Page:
Objectives: Allocate memory dynamically and utilize pointers to directly manipulate memory.
Problem: Simulation games remain a popular genre of video games and you have decided to capitalize on their success by designing SimBacteria. Given an area randomly populated by single cell organisms, players will be able to watch their cultures thrive (or die) throughout many generations of bacteria. Your program will drive the simulation and display each generation before recording the last generation into a file.
Each cell has at most 8 neighbors (cells on the edge of the world will have fewer): see image.
If a cell has fewer than 2 neighbors, it dies of loneliness.
If a cell has more than 3 neighbors, it dies from overcrowding.
If an empty location has exactly three neighbors, a cell is born in that location.
All births and deaths happen simultaneously.
Modular programming is required.
Any global variables must be constants.
The world in which the bacteria live is a 2 dimensional array.
The array will be dynamic the size of the array will be based on the initial bacteria generation.
You may create a dynamic multi- or single dimension array
Remember that standard multi-dimensional arrays in C++ are stored as single dimension arrays in memory
This may be easier to work with than the double pointers.
The initial bacteria generation will be read from a file.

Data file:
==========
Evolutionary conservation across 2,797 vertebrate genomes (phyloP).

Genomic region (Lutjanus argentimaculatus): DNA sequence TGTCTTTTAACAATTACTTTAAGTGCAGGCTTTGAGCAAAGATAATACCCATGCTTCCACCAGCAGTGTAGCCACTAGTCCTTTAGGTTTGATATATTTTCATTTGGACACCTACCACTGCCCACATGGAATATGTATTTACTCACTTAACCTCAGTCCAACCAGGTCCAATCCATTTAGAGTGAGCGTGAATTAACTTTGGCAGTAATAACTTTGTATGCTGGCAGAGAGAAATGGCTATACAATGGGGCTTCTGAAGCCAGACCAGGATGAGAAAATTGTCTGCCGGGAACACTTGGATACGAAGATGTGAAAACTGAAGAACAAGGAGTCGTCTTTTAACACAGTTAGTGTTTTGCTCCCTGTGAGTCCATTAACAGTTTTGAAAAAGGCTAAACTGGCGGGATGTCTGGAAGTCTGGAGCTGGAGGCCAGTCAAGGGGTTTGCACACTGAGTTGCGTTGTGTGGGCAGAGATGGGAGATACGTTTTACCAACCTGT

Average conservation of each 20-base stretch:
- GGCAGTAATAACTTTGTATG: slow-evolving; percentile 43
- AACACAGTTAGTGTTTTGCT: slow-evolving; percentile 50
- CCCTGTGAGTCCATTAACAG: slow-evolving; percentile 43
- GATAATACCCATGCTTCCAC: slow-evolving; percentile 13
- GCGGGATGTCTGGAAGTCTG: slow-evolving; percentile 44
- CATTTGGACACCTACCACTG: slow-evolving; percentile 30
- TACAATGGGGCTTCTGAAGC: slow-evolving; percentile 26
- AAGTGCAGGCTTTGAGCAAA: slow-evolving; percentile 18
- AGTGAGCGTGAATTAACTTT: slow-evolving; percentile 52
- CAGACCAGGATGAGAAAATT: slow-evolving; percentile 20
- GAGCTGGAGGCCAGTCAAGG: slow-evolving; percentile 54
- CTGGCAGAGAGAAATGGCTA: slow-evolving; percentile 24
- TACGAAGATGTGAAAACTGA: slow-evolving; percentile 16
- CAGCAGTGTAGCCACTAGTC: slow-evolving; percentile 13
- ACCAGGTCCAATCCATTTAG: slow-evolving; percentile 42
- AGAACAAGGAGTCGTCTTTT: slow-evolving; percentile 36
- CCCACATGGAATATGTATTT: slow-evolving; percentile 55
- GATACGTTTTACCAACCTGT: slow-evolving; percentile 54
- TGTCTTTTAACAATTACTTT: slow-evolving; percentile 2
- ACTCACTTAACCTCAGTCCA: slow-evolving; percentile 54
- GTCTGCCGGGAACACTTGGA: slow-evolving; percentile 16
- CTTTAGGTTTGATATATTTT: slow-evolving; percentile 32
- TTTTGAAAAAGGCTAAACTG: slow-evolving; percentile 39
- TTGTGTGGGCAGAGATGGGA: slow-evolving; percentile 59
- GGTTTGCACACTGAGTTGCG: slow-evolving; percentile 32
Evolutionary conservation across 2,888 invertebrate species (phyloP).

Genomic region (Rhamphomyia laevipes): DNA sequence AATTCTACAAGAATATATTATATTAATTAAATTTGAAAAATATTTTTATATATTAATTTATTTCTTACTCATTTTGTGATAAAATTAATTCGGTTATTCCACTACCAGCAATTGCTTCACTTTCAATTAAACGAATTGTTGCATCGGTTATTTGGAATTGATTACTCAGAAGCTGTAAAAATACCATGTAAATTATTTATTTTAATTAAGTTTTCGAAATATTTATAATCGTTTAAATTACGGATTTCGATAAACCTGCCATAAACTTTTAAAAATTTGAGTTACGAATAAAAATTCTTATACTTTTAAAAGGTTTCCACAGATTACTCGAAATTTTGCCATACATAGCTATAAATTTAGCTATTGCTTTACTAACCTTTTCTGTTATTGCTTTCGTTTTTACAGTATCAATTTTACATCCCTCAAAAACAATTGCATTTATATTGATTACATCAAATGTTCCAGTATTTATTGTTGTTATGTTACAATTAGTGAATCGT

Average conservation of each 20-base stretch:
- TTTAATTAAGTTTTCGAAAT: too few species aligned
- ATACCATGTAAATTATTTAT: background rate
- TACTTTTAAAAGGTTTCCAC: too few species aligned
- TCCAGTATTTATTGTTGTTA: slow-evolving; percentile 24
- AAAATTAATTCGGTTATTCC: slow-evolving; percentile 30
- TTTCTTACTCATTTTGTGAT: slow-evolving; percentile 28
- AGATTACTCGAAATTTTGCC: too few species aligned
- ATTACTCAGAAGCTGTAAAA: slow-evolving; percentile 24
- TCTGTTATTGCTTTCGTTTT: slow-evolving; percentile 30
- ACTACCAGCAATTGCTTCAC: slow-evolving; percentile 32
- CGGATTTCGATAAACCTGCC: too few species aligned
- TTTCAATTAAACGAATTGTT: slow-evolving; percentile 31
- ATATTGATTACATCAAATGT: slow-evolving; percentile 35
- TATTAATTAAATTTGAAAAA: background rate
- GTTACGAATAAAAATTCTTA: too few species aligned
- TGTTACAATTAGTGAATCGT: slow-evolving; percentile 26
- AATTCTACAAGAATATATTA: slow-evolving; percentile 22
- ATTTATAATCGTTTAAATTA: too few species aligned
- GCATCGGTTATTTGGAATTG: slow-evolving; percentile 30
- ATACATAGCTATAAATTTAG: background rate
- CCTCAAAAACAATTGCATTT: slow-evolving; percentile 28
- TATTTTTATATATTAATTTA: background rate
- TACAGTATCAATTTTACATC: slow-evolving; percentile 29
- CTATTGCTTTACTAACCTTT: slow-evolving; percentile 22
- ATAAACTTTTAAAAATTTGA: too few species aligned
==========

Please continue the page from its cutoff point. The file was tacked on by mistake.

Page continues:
The use of pointers is required to traverse the array.
You must use pointer arithmetic to move the pointers.
The use of bracket notation to access the array is not allowed.
The final bacteria generation should be stored in a file.
Input: The initial bacteria generation will be read from a file named simbac.txt. Each line in the file will represent a row in the array. The array is to be no bigger than the initial bacteria generation presented in the file.
Each row will contain two types of characters - asterisks (*) or a space. An asterisk represents an organism and the space represents an empty cell. Each line of the file (except the last) will contain a newline character.
Once the file has been read into memory, prompt the user to enter the number of generations to simulate. The maximum number of generations allowed for simulation is 10. You must validate that the user only enters an integer from 1 10. If the user enters invalid data, display an error message and prompt the user for correct input.
Output: After the user has entered a valid number, display each generation to the console. The last generation should be displayed to the console as well as written to the file (simbac.txt). Use an asterisk (*) to indicate an active cell during output.
You should consider a second 2 dimensional array to mark births and deaths
This allows you to evaluate births and deaths simultaneously
There are 3 rows of neighbors for cells. It may be easier to check neighbors by using a pointer for each row of neighbors
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